Scientific Findings and Achievements in Drug Abuse Research for 2018

From the Blog of Dr. Nora Volkow, Director
National Institute on Drug Abuse
January 7, 2019

Dr. Volkow noted, “As we enter 2019, it is a good time to take stock of what NIDA accomplished over the past year. As always when I look back at the research being done by NIDA grantees and partners, I am amazed at the wealth of knowledge being created from our investments. Here I want to highlight just a few of the many outstanding developments in basic science, new therapeutics, and epidemiology and prevention research from the year that just ended.”

Basic Science Advances

Recent years have seen major advances in the understanding of receptor functioning. In March 2018, a team of researchers at NIDA’s Intramural Research Program (IRP) reported in Nature Communications on an advance in understanding G protein-coupled receptors (GCPRs), a large family of receptors that play an important role in the brain’s response to drugs. These receptors often assemble into larger complexes, but it has been unknown whether those complexes are merely the product of random collision between signaling molecules as they move across the membrane or whether they pre-form into complexes that serve specific functions.

The IRP team found that two common GCPRs in the reward pathway, adenosine A2A and dopamine D2 receptors (along with their G proteins and target enzyme), assemble into preformed macromolecular complexes that act as computation devices processing incoming information and enabling the cell to change its function based on that information. This knowledge could facilitate the development of more precise medication targets.

In June 2018, a team of NIDA-funded researchers at the University of California–San Francisco, along with colleagues in Belgium and Canada, reported in Neuron magazine that they had developed a genetically-encoded biosensor that can detect activation of opioid receptors and map the differences in activation within living cells produced by different opioids. The fact that opioids bind to receptors on structures within the cell—and not just on the cell membrane—was itself a novel finding, but the team also discovered striking differences in how endogenous versus synthetic opioids interact with these structures.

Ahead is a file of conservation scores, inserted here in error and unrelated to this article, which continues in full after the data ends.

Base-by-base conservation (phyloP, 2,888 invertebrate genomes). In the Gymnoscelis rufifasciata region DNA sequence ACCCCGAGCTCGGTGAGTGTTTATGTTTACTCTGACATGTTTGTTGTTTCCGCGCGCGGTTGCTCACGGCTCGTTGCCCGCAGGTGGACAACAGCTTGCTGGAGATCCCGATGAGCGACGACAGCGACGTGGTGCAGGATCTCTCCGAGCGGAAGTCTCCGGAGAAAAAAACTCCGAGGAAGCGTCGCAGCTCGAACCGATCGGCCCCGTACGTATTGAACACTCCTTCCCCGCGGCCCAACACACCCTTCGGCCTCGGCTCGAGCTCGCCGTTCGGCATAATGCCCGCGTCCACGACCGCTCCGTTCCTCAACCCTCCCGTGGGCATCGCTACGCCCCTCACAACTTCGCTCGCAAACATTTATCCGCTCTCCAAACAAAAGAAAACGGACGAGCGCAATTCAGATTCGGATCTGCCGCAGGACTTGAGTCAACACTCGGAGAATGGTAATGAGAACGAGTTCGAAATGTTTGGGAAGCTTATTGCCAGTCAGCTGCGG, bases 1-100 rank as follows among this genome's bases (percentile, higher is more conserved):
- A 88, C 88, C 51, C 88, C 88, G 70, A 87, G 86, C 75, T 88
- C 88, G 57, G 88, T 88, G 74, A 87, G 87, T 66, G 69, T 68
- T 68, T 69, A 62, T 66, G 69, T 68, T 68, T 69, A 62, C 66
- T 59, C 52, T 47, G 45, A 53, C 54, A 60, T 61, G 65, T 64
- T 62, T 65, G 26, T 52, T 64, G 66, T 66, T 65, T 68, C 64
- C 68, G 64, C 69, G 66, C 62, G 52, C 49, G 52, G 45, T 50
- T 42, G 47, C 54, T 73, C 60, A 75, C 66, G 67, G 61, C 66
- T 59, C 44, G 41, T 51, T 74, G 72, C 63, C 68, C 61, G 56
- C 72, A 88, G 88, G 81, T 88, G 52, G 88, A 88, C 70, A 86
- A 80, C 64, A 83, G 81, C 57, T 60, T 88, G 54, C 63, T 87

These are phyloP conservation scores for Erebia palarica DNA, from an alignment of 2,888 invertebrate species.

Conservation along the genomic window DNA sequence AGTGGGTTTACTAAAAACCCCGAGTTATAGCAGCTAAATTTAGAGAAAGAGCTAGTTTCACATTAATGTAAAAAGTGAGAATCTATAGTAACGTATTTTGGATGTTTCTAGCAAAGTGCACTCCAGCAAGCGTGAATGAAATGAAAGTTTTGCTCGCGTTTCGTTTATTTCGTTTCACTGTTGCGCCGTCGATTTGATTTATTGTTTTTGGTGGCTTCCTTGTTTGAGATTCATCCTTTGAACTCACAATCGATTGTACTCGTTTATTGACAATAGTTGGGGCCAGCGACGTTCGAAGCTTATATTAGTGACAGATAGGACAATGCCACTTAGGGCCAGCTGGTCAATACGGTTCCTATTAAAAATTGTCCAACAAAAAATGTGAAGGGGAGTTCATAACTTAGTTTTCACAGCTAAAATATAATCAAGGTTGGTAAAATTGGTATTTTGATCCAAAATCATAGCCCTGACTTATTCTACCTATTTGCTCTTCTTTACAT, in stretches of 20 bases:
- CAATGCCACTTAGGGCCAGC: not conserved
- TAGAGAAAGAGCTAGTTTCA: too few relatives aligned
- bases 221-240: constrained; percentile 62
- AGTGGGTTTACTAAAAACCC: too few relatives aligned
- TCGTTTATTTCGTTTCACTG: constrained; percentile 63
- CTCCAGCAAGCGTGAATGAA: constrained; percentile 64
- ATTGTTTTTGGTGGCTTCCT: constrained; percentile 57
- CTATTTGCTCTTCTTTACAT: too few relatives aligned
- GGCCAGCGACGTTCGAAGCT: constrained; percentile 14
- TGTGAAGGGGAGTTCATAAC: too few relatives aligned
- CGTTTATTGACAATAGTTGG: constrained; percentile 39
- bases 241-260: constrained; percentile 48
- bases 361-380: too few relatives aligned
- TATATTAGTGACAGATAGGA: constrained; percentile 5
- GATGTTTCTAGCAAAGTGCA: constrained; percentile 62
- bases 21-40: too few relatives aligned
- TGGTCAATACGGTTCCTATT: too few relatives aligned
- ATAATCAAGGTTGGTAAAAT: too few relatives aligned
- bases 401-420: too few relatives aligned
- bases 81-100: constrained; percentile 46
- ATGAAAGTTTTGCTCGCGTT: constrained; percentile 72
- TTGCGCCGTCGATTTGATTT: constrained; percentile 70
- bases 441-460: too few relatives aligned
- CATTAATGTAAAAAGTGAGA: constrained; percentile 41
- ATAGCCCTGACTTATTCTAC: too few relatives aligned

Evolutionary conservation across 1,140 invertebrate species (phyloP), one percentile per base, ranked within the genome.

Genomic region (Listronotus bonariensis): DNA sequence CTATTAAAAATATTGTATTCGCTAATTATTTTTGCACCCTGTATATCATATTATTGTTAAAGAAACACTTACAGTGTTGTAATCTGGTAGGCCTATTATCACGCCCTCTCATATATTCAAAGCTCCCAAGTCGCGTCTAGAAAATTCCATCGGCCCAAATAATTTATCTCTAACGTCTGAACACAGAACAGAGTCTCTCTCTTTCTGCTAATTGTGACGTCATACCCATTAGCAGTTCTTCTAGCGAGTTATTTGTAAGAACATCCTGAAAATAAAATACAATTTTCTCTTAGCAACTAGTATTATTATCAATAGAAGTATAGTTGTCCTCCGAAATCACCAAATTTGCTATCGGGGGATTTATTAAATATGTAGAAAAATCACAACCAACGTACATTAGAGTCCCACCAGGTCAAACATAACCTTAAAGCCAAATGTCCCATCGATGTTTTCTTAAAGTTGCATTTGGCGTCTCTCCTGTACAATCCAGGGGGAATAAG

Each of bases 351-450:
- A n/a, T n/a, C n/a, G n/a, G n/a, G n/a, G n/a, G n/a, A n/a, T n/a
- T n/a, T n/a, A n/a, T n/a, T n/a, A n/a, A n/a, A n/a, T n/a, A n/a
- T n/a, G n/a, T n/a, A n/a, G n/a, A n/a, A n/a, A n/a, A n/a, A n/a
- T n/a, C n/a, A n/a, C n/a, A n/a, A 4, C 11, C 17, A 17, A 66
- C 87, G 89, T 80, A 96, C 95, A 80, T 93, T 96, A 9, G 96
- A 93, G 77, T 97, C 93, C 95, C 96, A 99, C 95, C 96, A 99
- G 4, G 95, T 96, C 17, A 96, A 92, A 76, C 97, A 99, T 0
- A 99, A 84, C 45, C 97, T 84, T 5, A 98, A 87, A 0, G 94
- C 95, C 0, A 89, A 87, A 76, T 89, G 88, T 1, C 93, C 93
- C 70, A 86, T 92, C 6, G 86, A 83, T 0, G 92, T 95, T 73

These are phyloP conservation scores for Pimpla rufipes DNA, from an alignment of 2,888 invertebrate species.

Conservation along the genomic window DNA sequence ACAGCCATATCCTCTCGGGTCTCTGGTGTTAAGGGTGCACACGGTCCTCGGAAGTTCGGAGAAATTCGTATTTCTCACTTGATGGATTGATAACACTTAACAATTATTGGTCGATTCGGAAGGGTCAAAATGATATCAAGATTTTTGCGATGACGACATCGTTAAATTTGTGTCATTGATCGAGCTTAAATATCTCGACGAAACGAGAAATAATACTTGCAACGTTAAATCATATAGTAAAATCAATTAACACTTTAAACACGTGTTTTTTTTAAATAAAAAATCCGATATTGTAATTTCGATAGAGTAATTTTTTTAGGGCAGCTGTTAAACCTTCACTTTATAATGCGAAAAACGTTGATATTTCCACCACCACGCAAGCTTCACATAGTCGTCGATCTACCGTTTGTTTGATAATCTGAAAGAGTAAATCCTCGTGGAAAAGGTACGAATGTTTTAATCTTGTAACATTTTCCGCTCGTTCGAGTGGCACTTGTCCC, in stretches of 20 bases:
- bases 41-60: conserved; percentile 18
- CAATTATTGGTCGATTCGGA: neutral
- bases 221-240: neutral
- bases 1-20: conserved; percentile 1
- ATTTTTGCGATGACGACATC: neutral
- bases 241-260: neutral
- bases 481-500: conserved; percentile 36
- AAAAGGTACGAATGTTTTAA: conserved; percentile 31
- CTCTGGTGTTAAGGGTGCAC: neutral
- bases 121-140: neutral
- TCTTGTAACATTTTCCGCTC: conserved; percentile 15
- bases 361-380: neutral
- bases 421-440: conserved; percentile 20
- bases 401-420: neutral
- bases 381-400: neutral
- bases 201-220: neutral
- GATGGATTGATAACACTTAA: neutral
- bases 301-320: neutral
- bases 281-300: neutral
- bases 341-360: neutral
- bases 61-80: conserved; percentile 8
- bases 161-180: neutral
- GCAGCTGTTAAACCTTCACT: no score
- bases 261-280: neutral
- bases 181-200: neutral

While endogenous peptides activated receptors on membrane-bound compartments within the cell called endosomes, synthetic opioid drugs activated receptor sites on a separate structure called the Golgi apparatus (which acts as a hub for routing proteins to various destinations in the cell). These very different patterns of activation within the cell may lead to greater understanding of why non-peptide opioid drugs produce tolerance as well as the behavioral distortions seen with opioid misuse and addiction whereas the body’s endogenous opioid peptides do not.

The same month, a team led by neuroscientists at UCLA studying narcolepsy reported research in Science Translational Medicine based on their discovery that postmortem brains from individuals who had been addicted to heroin show greatly increased numbers of neurons producing the neuropeptide hypocretin. Hypocretin helps regulate wakefulness and appetite, and a diminished number of cells in the brain producing it is associated with narcolepsy. The researchers went on to conduct a study administering morphine to mice, which as observed in the postmortem study produced increased numbers of hypocretin neurons. The results suggest that increases in these cells and in brain hypocretin could underlie the complaints of sleep problems in patients with an opioid use disorder (OUD). Since insomnia is a factor that contributes to drug taking in OUD and other addictions, strategies to counteract hypocretin signaling might have therapeutic benefits.

Prevention and Treatment

Last year, NIDA-funded research resulted in new therapeutics and apps for opioid use disorder. In May, the FDA approved lofexidine, the first medication approved to treat physical symptoms of opioid withdrawal. In December, the FDA cleared the first mobile health app intended to help retain patients with OUD in treatment, called reSET-O. It uses interactive lessons to deliver a community reinforcement approach therapy and enables users to report cravings and triggers to their health care provider between office visits, along with whether or not they have used Suboxone. NIDA funded the clinical trial that led to this app’s approval. A version called reSET was approved in 2017 to help with behavioral treatment of several non-opioid substance use disorders.